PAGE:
Macbeth Opens On Campus This Week

Macbeth will be the second Shakespearean play to hit the campus stage in the past five years.
Macbeth will be the second Shakespearean play to hit the campus stage in the past five years.
From left, Kiersten Jones, senior; English Professor Lana Whited; and Django Burgess, freshman; rehearse a scene.

The days left of rehearsal dwindle as the  Theater Arts Department sets the stage for the upcoming performance of Shakespeare’s Macbeth on campus.

The production will make its debut this Thurs., Feb. 22, at 7 p.m. The opening show is reserved for the students, faculty, and staff on campus only.

The waiting will come to an end for the community on Fri., Feb. 23, when the performance goes public at 7 p.m. The weekend will continue with another showing on Sat., Feb. 24, at 7 p.m. and Sun., Feb. 25, at 2 p.m.

All productions will be held in Rex Stephenson Theatre on campus, and the Saturday and Sunday shows will be dinner theater productions, with a dining option available–see link below.

Macbeth was written by William Shakespeare in 1606. It is the second Shakespearean play to make the campus theater in the past five years. Director and Theatre Arts Professor Rebecca Crocker is particularly excited about the production.

“It’s been among the top three of my favorite Shakespearean plays,” she explained. “I even in a production of it in graduate school, and I think it’s important for students to get the experience working in and with Shakespeare.”

Crocker compared the learning of the script to learning something like Latin or French.

“It can feel a lot like a second language, you know? Their terms and phrases aren’t ones that we use, and it can be just a whole lot of words,” she said.

Crocker also described the scenes to be extremely emotionally charged and very challenging to perform.

Graduating History and Musical Theater double-major TJ Baker, senior, agreed. Baker is cast as Macbeth.

“It’s certainly one of the most difficult roles I have ever played,” Baker voiced. “Macbeth has a very dramatic role, and he is quite the roller coaster of emotions throughout the scripts. It’s really challenging to understand what exactly I am supposed to portray and to make it seem genuine.”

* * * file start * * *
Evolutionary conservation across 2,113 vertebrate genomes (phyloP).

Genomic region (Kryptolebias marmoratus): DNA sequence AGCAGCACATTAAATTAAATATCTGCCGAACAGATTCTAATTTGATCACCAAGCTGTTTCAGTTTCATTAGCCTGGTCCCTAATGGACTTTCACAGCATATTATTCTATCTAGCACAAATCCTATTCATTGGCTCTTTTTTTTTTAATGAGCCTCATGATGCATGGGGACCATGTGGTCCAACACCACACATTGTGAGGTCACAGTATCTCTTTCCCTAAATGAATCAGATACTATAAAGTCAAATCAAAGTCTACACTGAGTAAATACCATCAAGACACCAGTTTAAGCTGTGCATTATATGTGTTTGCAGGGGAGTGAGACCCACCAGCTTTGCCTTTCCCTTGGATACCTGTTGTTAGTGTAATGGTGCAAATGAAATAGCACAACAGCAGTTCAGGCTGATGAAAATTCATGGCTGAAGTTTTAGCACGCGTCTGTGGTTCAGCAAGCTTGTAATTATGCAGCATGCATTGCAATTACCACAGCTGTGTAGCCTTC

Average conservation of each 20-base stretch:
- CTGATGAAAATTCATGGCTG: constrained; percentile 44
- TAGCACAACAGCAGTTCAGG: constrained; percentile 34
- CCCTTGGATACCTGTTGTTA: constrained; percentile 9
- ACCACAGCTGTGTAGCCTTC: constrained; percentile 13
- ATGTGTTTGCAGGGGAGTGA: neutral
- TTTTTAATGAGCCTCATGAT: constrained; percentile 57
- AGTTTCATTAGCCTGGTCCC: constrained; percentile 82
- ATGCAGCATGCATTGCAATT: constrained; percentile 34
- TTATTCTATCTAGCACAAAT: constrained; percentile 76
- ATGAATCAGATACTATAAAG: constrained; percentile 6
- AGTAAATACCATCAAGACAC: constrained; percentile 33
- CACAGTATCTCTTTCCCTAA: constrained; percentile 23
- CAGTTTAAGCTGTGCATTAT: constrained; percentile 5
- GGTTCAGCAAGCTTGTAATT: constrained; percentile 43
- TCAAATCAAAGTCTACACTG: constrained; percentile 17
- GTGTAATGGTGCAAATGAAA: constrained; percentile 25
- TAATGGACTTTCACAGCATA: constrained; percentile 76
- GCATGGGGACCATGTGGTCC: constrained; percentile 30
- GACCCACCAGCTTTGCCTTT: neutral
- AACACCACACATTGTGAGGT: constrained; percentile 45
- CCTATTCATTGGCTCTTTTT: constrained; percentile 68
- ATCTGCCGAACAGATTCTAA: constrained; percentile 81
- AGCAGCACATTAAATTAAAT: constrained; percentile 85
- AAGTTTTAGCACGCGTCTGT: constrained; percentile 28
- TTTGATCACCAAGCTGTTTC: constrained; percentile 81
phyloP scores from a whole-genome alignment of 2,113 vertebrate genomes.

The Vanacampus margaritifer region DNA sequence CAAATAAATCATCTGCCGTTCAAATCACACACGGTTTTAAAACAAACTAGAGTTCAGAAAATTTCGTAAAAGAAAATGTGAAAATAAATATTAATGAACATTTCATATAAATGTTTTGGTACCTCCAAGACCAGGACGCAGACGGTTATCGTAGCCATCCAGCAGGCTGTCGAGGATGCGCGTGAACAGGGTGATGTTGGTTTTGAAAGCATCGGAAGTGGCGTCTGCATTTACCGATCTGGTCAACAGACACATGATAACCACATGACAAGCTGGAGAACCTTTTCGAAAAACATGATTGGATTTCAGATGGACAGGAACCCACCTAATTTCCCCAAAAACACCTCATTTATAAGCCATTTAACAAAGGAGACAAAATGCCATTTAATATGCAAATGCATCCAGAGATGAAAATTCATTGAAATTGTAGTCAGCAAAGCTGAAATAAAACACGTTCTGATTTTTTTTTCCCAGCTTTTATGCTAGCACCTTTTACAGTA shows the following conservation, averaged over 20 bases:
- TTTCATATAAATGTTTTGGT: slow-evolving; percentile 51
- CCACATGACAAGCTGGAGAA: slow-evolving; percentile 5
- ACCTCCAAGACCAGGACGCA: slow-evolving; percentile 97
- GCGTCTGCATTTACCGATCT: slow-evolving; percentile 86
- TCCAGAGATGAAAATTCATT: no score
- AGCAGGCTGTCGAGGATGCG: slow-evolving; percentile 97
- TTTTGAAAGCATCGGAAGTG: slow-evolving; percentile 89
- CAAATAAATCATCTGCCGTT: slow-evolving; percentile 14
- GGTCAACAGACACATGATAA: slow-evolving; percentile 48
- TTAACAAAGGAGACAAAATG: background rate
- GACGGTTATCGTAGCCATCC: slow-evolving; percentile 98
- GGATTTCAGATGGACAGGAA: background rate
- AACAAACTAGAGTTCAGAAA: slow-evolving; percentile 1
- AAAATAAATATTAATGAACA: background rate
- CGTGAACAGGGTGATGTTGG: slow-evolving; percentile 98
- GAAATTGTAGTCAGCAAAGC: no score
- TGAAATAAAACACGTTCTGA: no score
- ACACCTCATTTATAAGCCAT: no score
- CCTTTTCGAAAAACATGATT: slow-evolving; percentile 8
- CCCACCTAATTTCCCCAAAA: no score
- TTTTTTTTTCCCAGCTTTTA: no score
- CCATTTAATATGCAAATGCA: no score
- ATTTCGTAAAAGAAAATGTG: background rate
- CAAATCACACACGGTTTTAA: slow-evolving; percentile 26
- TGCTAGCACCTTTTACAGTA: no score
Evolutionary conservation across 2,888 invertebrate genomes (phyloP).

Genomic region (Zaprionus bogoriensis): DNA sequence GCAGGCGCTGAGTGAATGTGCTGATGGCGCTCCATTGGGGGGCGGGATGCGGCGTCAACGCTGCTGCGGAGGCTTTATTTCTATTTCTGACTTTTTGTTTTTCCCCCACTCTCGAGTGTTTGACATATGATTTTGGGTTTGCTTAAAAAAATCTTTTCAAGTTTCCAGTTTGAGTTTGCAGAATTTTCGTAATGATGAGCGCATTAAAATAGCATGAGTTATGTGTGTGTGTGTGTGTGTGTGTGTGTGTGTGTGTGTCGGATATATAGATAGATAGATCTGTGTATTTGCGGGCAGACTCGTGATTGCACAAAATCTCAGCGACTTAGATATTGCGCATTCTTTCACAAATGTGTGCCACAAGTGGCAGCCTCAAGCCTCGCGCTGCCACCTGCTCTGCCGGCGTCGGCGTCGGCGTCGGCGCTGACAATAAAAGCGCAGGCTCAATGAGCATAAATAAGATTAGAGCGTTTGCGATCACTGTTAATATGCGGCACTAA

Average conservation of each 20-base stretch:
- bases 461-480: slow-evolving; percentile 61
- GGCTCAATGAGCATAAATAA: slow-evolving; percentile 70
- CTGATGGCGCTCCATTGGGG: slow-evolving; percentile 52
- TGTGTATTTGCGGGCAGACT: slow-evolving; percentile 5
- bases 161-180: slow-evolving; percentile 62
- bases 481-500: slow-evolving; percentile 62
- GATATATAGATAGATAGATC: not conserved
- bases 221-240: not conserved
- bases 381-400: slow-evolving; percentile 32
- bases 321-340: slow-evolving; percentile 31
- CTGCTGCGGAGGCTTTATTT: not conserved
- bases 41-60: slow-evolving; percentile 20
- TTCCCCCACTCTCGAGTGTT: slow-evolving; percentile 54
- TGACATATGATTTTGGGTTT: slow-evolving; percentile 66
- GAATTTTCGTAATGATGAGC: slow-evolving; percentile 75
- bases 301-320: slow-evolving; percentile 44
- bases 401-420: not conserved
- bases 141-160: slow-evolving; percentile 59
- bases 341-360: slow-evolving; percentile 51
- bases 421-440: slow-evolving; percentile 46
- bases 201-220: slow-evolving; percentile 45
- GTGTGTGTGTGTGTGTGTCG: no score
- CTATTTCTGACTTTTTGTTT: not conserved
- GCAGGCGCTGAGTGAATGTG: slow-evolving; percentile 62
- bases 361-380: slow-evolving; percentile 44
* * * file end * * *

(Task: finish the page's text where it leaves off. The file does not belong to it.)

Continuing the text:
However, the rigorous level of acting is not enough to slow down the cast. In fact, many of the actors and actresses will appear on stage for more than one role.

Katie Groce, sophomore, is one of the multi-role cast members, and she spoke on the experience.

“The two main parts I play are the first murderer and second apparition,” offered Groce. “This is also my first production, so this has definitely been a little tough, but fun, to get into!”

It was all smiles with Groce, as well as the additional members of the cast and crew, as they scurried around backstage to being rehearsal.

Groce is just one of the many performers preparing for the upcoming show, and Crocker explained that the people behind the production are a very diverse and family like group.

“That’s the best part about theatre on campus,” Crocker said. “You don’t have to be a theatre major to perform, and you don’t even need to be a college student! We have local actors, too, and depending on the needs of the show, we have actors as young as five and as old as too old to ask!”

Addison Ryder, a local eighth grader, is one of the local actresses. She expressed only love for the stage.

“I like being the eighth grader,” Ryder stated, “I get to know other people, and we have such a broad production. I really like being on campus.”

Ryder also indicated her role as a very busy one in Macbeth with an eager tone, similar to the enthusiastic spirit that overtook the air of the theatre as rehearsal began.

With Thursday just days away, the cast and crew are both excited and anxious.

Jalen Buie, senior, is a crew member who spoke highly of the projected outcome of the show. His job is to control the lights throughout the duration of the play.

“I’m feeling good about this,” he said. “I think we all are.”

Troy Smith, junior, added to Buie’s statement.

“A little anxious, but good,” Smith asserted.

If all goes as plannedthe only problem predicted to arise, and a good one for the department, is the limited seating availability caused by the non-traditional stage setting of the play.

“About half the actors are going to be around the audience,” Crocker indicated. “And there will only be about 80 seats available each show. It is going to be pretty packed.”

In order to ensure a seat, tickets can be ordered online until the day of the production.

Also, department members mentioned to watch for information released for the following performance, Joseph and the Technicolor Dreamcoattaking the stage this April.









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